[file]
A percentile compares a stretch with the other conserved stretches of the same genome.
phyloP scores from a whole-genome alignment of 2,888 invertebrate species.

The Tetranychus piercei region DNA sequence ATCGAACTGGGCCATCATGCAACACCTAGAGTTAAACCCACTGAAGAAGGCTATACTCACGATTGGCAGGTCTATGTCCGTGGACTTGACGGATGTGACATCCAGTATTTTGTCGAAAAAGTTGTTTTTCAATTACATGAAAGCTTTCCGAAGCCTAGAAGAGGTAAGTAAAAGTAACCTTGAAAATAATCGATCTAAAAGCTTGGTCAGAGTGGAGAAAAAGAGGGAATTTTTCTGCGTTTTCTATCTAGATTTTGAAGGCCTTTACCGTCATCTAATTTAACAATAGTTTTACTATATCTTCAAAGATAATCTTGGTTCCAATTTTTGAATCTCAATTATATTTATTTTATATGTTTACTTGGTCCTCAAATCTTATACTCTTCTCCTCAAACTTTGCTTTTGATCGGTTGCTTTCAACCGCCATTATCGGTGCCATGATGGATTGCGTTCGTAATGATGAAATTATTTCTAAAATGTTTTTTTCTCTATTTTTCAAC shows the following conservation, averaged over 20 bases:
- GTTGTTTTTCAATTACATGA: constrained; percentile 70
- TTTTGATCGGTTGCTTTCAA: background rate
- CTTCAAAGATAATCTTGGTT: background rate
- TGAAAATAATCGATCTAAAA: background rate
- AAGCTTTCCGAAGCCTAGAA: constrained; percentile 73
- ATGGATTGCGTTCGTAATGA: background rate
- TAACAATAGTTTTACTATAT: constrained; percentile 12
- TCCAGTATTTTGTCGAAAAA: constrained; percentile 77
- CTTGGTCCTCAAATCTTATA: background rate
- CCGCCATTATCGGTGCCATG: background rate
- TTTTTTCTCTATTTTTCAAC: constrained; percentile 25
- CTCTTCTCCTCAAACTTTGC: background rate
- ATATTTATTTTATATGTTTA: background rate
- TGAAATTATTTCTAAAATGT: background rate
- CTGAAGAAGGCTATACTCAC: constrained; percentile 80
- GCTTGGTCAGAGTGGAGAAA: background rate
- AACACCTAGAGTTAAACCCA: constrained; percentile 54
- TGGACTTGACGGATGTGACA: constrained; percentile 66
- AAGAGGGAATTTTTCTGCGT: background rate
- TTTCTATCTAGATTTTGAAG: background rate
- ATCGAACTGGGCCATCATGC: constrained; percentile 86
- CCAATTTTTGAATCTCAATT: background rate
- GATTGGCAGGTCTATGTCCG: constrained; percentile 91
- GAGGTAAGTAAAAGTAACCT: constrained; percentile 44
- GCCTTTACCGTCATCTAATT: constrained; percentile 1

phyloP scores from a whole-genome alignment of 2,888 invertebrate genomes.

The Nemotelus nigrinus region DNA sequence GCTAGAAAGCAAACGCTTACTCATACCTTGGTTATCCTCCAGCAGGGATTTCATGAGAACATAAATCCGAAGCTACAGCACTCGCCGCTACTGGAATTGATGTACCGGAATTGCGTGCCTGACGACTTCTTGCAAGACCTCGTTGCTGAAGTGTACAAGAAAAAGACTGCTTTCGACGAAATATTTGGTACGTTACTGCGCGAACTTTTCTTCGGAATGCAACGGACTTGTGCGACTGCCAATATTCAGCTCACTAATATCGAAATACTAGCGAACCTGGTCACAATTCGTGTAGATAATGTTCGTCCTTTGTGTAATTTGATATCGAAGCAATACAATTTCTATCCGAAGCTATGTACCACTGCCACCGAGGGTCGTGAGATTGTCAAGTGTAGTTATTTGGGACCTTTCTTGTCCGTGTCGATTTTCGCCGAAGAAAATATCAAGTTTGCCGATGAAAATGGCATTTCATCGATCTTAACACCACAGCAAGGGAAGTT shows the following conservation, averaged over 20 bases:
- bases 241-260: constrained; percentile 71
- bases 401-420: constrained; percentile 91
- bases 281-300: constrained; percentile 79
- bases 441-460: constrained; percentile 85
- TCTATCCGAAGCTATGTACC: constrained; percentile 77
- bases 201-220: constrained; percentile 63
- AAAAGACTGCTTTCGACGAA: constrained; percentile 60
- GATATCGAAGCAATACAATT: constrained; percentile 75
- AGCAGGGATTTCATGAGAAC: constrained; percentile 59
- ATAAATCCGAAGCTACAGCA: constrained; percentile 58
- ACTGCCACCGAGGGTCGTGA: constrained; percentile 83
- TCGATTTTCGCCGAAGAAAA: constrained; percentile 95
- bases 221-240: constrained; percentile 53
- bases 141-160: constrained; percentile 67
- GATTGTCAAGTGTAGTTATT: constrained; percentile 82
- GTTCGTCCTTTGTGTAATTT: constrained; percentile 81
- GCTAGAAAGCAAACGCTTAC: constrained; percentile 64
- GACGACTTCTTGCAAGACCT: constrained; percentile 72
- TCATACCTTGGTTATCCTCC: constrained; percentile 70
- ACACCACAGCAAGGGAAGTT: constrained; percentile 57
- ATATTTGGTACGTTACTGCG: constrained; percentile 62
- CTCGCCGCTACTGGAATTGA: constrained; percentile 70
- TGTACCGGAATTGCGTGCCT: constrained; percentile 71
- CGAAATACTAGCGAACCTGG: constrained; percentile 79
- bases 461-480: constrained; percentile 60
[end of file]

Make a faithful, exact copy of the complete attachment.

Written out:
A percentile compares a stretch with the other conserved stretches of the same genome.
phyloP scores from a whole-genome alignment of 2,888 invertebrate species.

The Tetranychus piercei region DNA sequence ATCGAACTGGGCCATCATGCAACACCTAGAGTTAAACCCACTGAAGAAGGCTATACTCACGATTGGCAGGTCTATGTCCGTGGACTTGACGGATGTGACATCCAGTATTTTGTCGAAAAAGTTGTTTTTCAATTACATGAAAGCTTTCCGAAGCCTAGAAGAGGTAAGTAAAAGTAACCTTGAAAATAATCGATCTAAAAGCTTGGTCAGAGTGGAGAAAAAGAGGGAATTTTTCTGCGTTTTCTATCTAGATTTTGAAGGCCTTTACCGTCATCTAATTTAACAATAGTTTTACTATATCTTCAAAGATAATCTTGGTTCCAATTTTTGAATCTCAATTATATTTATTTTATATGTTTACTTGGTCCTCAAATCTTATACTCTTCTCCTCAAACTTTGCTTTTGATCGGTTGCTTTCAACCGCCATTATCGGTGCCATGATGGATTGCGTTCGTAATGATGAAATTATTTCTAAAATGTTTTTTTCTCTATTTTTCAAC shows the following conservation, averaged over 20 bases:
- GTTGTTTTTCAATTACATGA: constrained; percentile 70
- TTTTGATCGGTTGCTTTCAA: background rate
- CTTCAAAGATAATCTTGGTT: background rate
- TGAAAATAATCGATCTAAAA: background rate
- AAGCTTTCCGAAGCCTAGAA: constrained; percentile 73
- ATGGATTGCGTTCGTAATGA: background rate
- TAACAATAGTTTTACTATAT: constrained; percentile 12
- TCCAGTATTTTGTCGAAAAA: constrained; percentile 77
- CTTGGTCCTCAAATCTTATA: background rate
- CCGCCATTATCGGTGCCATG: background rate
- TTTTTTCTCTATTTTTCAAC: constrained; percentile 25
- CTCTTCTCCTCAAACTTTGC: background rate
- ATATTTATTTTATATGTTTA: background rate
- TGAAATTATTTCTAAAATGT: background rate
- CTGAAGAAGGCTATACTCAC: constrained; percentile 80
- GCTTGGTCAGAGTGGAGAAA: background rate
- AACACCTAGAGTTAAACCCA: constrained; percentile 54
- TGGACTTGACGGATGTGACA: constrained; percentile 66
- AAGAGGGAATTTTTCTGCGT: background rate
- TTTCTATCTAGATTTTGAAG: background rate
- ATCGAACTGGGCCATCATGC: constrained; percentile 86
- CCAATTTTTGAATCTCAATT: background rate
- GATTGGCAGGTCTATGTCCG: constrained; percentile 91
- GAGGTAAGTAAAAGTAACCT: constrained; percentile 44
- GCCTTTACCGTCATCTAATT: constrained; percentile 1

phyloP scores from a whole-genome alignment of 2,888 invertebrate genomes.

The Nemotelus nigrinus region DNA sequence GCTAGAAAGCAAACGCTTACTCATACCTTGGTTATCCTCCAGCAGGGATTTCATGAGAACATAAATCCGAAGCTACAGCACTCGCCGCTACTGGAATTGATGTACCGGAATTGCGTGCCTGACGACTTCTTGCAAGACCTCGTTGCTGAAGTGTACAAGAAAAAGACTGCTTTCGACGAAATATTTGGTACGTTACTGCGCGAACTTTTCTTCGGAATGCAACGGACTTGTGCGACTGCCAATATTCAGCTCACTAATATCGAAATACTAGCGAACCTGGTCACAATTCGTGTAGATAATGTTCGTCCTTTGTGTAATTTGATATCGAAGCAATACAATTTCTATCCGAAGCTATGTACCACTGCCACCGAGGGTCGTGAGATTGTCAAGTGTAGTTATTTGGGACCTTTCTTGTCCGTGTCGATTTTCGCCGAAGAAAATATCAAGTTTGCCGATGAAAATGGCATTTCATCGATCTTAACACCACAGCAAGGGAAGTT shows the following conservation, averaged over 20 bases:
- bases 241-260: constrained; percentile 71
- bases 401-420: constrained; percentile 91
- bases 281-300: constrained; percentile 79
- bases 441-460: constrained; percentile 85
- TCTATCCGAAGCTATGTACC: constrained; percentile 77
- bases 201-220: constrained; percentile 63
- AAAAGACTGCTTTCGACGAA: constrained; percentile 60
- GATATCGAAGCAATACAATT: constrained; percentile 75
- AGCAGGGATTTCATGAGAAC: constrained; percentile 59
- ATAAATCCGAAGCTACAGCA: constrained; percentile 58
- ACTGCCACCGAGGGTCGTGA: constrained; percentile 83
- TCGATTTTCGCCGAAGAAAA: constrained; percentile 95
- bases 221-240: constrained; percentile 53
- bases 141-160: constrained; percentile 67
- GATTGTCAAGTGTAGTTATT: constrained; percentile 82
- GTTCGTCCTTTGTGTAATTT: constrained; percentile 81
- GCTAGAAAGCAAACGCTTAC: constrained; percentile 64
- GACGACTTCTTGCAAGACCT: constrained; percentile 72
- TCATACCTTGGTTATCCTCC: constrained; percentile 70
- ACACCACAGCAAGGGAAGTT: constrained; percentile 57
- ATATTTGGTACGTTACTGCG: constrained; percentile 62
- CTCGCCGCTACTGGAATTGA: constrained; percentile 70
- TGTACCGGAATTGCGTGCCT: constrained; percentile 71
- CGAAATACTAGCGAACCTGG: constrained; percentile 79
- bases 461-480: constrained; percentile 60